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A pox on LinkedIn marketing trolls

I would say that now, about half my LinkedIn invitations are coming from marketing trolls who obviously want to sell me something. I deleted three invitations this morning, from an insurance rep, a CPA, and a car repair shop. I don't know of any of these people.

LinkedIn seemed like a reasonably modest "good idea" when it started, but I can't say I have ever used it for its supposed intended use--networking.

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Porsche say "No!" to Google and Android

Carmaker Porsche has chosen to go with Apple's CarPlay and will not support Android in its 2017 car models.

Google apparently wanted a complete and constant data dump from every car, all the time. Apple was not making that kind of requirement in its CarPlay licensing.

As Internet-based technology matures, I am glad to see that some companies are recognizing that privacy is still more important than technology. Kudos to Apple and Porsche for respecting their customers.

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Did the Internet just jump the shark? Is Peeple real?

So certain portions of the InnerTubes are all abuzz over this supposed new app and service called Peeple.

It is hard to know where to start, as there are layers of fear, loathing, intrigue, and suspicion swirling around this new service. The fact that it already has a page on Snopes.com should tell you something.

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Are ad blockers the death of the Web?

Pundits all over the InnerTubes are predicting that Apple's support of ad blockers is the death of ad-supported Web sites. Maybe so, maybe not. But I have not heard anyone discuss the inverse: the proliferation of ads was killing ad-supported Web sites.

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Nest releases home security camera

Nest, the thermostat people, have been busy branching out by developing (or buying) other home gadgets like smoke detectors and security cameras. The company recently announced the Nest Cam, an Internet of Things (IoT) security camera.

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Social media and hiring

The always interesting David Strom has a great piece here about the dangers of social media in the business world. He recounts a recent incident where a job applicant who received two job offers decided to ask the whole world which one she should take.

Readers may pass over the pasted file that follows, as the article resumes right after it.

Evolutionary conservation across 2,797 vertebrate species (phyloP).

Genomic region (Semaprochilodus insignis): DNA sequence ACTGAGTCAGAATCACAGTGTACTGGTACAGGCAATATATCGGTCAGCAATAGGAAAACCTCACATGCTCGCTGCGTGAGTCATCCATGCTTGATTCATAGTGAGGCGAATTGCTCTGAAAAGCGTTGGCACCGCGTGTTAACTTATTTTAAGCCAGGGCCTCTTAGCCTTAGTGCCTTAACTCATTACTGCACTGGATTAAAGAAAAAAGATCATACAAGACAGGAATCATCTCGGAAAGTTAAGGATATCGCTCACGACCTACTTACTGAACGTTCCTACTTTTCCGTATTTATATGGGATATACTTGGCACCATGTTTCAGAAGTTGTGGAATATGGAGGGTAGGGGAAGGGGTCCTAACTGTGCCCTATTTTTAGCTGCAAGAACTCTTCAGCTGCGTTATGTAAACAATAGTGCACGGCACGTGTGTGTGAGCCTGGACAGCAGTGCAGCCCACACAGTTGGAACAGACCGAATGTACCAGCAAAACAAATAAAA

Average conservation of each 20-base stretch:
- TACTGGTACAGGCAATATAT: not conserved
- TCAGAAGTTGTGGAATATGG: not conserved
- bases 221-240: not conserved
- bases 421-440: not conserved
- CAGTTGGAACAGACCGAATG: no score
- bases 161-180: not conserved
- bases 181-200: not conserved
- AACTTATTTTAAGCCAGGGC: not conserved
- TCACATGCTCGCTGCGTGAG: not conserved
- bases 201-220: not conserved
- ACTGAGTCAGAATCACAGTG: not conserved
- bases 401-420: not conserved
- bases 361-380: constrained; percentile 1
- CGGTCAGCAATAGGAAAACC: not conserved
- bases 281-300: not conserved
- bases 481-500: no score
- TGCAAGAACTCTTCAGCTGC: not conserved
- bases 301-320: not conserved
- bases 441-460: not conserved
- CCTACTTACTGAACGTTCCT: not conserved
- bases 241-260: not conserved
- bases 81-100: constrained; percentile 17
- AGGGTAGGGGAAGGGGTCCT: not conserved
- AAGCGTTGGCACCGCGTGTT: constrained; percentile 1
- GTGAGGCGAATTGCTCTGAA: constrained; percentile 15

Needless to say, it did not turn out well for the young woman. One of the companies, after seeing her "pros and cons" post about each company, took offense and rescinded their offer. Which might sound sensible, but left the company looking thin-skinned and defensive.

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The emerging revolution in health care

Fourteen major U.S. hospitals are experimenting with trial programs using the Apple HealthKit tools, which provide health and fitness tracking on iPhones and iPads.

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Health apps: The next frontier

More details continue to leak out about Apple's next release of the iPhone/iPad operations system (iOS 8). Apparently, the Health app will be able to use late model iPhone motion sensors to monitor the number of steps you take. This sounds simple, but today, if you want to do that, you have to buy a separate device to do that, and many of those electronic devices have awkward interfaces.

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The emerging revolution in health care....by Apple

Some time this fall, Apple is likely to announce what has been called the "iWatch," although that may or may not actually be its name. There have probably been more rumors promulgated about this supposed product than any other Apple product ever. The latest rumor is that the watch will have "more than ten sensors," including a heart rate sensor and other health and fitness monitoring devices.

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Will Apple's HealthKit revolutionize health?

In San Francisco yesterday, Apple Computer announced that it was bringing both a new app ("Health") and a new developer interface for that app ("HealthKit") to the iPhone and the iPad. The app will give users a single place to store and track a wide variety of health-related information, including fitness activity, lab results, medications, and vital signs.